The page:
Analysis: new mega European strategic investment fund takes major step forward

The momentum continues for ambitious European Fund for Strategic Investment

A planned new giant investment fund aimed at jumpstarting the becalmed European economy and backing, in part, renewables, energy efficiency and environmental infrastructure, took a major step forward yesterday.

The ‘European Fund for Strategic Investment’ (EFSI), which will start out at €21bn, has now been formally put forward as a legislative proposal by the European Commission – just 50 days (including the holiday period) since the idea was first floated by new Commission President Jean-Claude Juncker.

At a stroke, EFSI, a key plank of Juncker’s €315bn “Investment Offensive”, will be one of the world’s foremost investors, and co-investors, in renewables. It will be able to finance projects directly or, crucially, “participate in funds that finance various projects”.

Assuming it goes through the EU law-making apparatus as is hoped, the fund should be operational in the middle of this year. This is remarkable speed by any standards which attests to the political momentum behind the ambitious project. By operational, the Commission is clear: “so that new investments can start flowing from mid-2015”.

It is difficult to overstate how bold these plans are, given that as yet the fund has no board, operational executives or investment criteria in place. Whoever takes the reins of the fund will likely become, if they aren’t already, a pivotal investment figure.

The fund will focus on infrastructure (including in the environmental and natural resources areas), education, research, innovation, renewable energy and energy efficiency. The EU’s top brass is saying that projects will be selected for “viability, reliability and credibility” and that “commercial return is not the only benchmark”.

A fascinating feature of the proposal is what’s being termed the ‘European Investment Advisory Hub’ (EIAH) to provide advisory support to project identification, preparation and development across the EU. There will also be a ‘European Investment Project Pipeline’ (EIPP) to “improve investors’ knowledge of existing and potential future projects”.

How these will work in practice will be interesting to see, but it is clear that the Commission is doing all it can to be a facilitator. The new fund won’t have any liabilities and will have the freedom to roam the continent looking for investment opportunities where it can bear “first-loss” risk and – it is hoped – “crowd-in private sector investments”.

What are the next steps? Negotiations at the member state level-Council are due to start on January 19 in a hastily convened Working Group.And work is also expected to start in the European Parliament shortly. The Commission expects a final text to be agreed by June.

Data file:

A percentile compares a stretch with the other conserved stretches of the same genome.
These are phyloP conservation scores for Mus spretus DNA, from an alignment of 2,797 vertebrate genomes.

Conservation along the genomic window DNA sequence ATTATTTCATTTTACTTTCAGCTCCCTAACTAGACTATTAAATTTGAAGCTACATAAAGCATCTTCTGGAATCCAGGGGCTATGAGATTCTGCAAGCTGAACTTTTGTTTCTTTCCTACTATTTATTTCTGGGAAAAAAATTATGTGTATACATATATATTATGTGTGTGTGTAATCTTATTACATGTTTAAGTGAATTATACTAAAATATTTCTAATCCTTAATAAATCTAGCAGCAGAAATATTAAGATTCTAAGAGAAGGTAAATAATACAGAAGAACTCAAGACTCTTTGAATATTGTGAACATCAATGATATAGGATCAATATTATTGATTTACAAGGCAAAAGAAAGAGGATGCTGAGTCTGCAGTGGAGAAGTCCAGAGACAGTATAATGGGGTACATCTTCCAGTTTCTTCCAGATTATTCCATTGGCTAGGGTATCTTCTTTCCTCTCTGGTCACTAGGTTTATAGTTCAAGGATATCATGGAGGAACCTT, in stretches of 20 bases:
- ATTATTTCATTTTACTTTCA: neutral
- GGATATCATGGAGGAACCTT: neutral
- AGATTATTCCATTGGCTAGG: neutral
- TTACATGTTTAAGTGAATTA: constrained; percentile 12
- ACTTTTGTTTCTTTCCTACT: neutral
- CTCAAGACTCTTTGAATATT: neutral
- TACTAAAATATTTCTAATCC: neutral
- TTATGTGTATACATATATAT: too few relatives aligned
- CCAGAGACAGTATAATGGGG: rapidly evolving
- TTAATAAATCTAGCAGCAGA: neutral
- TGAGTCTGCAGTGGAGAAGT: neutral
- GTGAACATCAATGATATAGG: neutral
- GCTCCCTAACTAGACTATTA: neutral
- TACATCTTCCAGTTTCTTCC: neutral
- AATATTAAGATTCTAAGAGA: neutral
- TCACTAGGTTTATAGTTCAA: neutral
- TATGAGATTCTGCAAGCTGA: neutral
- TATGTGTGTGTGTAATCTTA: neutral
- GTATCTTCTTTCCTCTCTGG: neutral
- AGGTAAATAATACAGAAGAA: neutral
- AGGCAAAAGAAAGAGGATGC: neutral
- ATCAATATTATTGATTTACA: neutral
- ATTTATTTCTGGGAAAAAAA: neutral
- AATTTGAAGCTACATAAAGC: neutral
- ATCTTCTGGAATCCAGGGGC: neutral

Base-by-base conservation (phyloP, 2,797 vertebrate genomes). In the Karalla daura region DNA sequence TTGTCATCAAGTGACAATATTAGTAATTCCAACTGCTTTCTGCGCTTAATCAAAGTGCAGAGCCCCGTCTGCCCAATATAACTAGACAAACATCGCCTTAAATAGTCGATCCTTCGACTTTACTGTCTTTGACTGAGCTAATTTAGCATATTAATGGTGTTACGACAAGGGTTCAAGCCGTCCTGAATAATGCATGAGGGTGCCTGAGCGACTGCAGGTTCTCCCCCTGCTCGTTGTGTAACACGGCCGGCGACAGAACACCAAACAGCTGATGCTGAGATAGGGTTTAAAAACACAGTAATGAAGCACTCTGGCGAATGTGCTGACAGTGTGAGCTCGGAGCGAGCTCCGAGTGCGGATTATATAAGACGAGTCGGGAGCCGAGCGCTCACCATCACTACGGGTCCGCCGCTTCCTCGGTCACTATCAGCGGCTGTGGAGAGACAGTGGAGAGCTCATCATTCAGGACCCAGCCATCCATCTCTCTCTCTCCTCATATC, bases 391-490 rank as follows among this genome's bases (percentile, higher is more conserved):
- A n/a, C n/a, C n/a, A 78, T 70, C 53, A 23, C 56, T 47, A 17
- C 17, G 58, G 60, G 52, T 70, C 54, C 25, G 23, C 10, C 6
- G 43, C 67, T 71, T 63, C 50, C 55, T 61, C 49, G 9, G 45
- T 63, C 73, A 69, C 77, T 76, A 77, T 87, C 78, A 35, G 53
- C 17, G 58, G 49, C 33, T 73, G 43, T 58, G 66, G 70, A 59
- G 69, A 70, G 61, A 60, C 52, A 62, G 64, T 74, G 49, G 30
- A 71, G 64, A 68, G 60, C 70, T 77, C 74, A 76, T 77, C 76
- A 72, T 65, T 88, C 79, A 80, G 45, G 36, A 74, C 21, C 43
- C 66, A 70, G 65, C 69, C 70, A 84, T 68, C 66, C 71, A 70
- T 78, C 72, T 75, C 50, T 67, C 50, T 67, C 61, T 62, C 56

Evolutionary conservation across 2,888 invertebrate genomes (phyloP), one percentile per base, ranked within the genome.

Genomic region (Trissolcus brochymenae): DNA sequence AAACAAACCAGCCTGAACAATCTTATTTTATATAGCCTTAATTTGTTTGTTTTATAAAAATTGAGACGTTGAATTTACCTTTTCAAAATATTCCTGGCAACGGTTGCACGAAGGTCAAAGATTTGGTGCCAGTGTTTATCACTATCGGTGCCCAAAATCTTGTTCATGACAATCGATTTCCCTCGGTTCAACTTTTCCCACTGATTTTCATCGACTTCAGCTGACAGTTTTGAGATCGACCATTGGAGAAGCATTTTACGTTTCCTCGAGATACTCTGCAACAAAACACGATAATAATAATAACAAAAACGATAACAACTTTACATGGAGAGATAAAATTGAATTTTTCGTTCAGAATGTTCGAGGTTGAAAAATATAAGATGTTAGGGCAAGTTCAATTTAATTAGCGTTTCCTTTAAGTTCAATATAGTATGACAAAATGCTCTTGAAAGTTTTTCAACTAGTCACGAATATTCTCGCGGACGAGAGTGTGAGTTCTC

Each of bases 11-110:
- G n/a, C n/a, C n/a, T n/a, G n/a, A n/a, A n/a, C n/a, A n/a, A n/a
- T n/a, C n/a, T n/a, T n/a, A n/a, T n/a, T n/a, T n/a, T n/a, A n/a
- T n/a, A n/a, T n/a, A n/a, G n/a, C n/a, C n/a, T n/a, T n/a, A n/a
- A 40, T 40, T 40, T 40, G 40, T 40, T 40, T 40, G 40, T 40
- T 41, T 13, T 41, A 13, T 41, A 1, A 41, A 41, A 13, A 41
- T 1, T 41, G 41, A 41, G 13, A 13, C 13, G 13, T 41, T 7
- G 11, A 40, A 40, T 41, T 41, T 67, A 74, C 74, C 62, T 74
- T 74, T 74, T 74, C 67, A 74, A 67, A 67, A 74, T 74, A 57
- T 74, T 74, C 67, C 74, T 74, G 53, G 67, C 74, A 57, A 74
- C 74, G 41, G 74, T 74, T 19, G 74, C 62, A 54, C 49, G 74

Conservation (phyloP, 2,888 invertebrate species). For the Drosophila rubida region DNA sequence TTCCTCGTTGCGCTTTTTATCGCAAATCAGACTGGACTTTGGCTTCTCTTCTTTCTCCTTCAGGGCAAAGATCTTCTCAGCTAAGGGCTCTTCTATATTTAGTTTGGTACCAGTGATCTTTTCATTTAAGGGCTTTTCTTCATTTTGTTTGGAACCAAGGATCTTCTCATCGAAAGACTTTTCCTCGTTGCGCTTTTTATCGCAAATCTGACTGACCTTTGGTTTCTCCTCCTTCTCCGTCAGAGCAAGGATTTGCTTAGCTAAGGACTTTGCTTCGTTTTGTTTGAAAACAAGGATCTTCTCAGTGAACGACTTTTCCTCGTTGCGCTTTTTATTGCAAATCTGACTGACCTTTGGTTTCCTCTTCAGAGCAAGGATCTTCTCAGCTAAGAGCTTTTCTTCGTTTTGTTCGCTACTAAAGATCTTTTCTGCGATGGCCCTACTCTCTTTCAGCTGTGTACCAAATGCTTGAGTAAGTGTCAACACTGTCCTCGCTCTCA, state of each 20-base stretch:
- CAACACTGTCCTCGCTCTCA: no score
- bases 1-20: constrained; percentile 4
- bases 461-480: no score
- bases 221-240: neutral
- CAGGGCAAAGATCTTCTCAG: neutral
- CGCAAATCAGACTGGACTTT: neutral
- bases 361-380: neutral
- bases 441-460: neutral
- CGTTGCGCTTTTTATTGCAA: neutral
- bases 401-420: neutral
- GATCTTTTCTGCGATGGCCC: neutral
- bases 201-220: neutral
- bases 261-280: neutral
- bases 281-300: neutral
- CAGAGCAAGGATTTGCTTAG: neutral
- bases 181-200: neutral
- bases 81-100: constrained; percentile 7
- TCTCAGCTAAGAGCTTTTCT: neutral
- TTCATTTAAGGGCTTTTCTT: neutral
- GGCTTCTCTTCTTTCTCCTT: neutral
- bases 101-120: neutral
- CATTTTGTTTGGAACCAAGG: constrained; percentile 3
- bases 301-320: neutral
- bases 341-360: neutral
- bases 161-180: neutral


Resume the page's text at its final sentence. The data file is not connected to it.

Investments will be overseen by a Steering Board which will decide on overall direction, investment guidelines, risk profile, strategic policies and asset allocation. Then there will be an Investment Committee that will be accountable to the Steering Board. This body will vet specific projects; it will consist of six paid, independent market experts and a Managing Director who will be in charge of the day-to-day management of the EFSI and chair the Investment Committee.

“Commercial return is not the only benchmark”

The fund will operate as a separate account managed by the European Investment Bank and be accountable to the Commission and the Parliament – and be open to contributions from Member States.

A report on December 9 from the EU’s Task Force on Investment identified more than 2,000 projects worth over €1.3trn, though the Commission is stressing this was just to create a “critical mass of projects” for the EFSI, with no guarantee they will all be financed: “There will be no such thing as a definitive list of projects that will be guaranteed financing by the EFSI.”

The Commission is saying the fund will have the flexibility to work with a range of financial instruments like debt financing (subordinated or senior), guarantees, equity, quasi-equity and venture capital. It will not give grants and subsidies. Indeed, the plan envisages an overall doubling of the use of what are called “innovative financial instruments” up to 2020.

Initial financing will come from a €16bn guarantee created under the EU budget, which will be combined with €5bn from the EIB, meaning it starts with “significant firepower while being able to expand its activities further over time”. It will also draw on another €8bn identified from various initiatives on “the existing margins of the EU budget”. The Commission and the EIB have identified a “conservative” leverage ratio of 15 to 1 as feasible.

There is no mention in the documents of borrowing powers for the fund, though the EIB “will adjust its borrowing activities for 2015-2017 once the EFSI has been set up”. Juncker said: “This Commission means business. With today’s proposal for the European Fund for Strategic Investments, we are delivering, together with our partner the EIB, on the pledge made in November in the plenary of the European Parliament.” The fund’s website is here.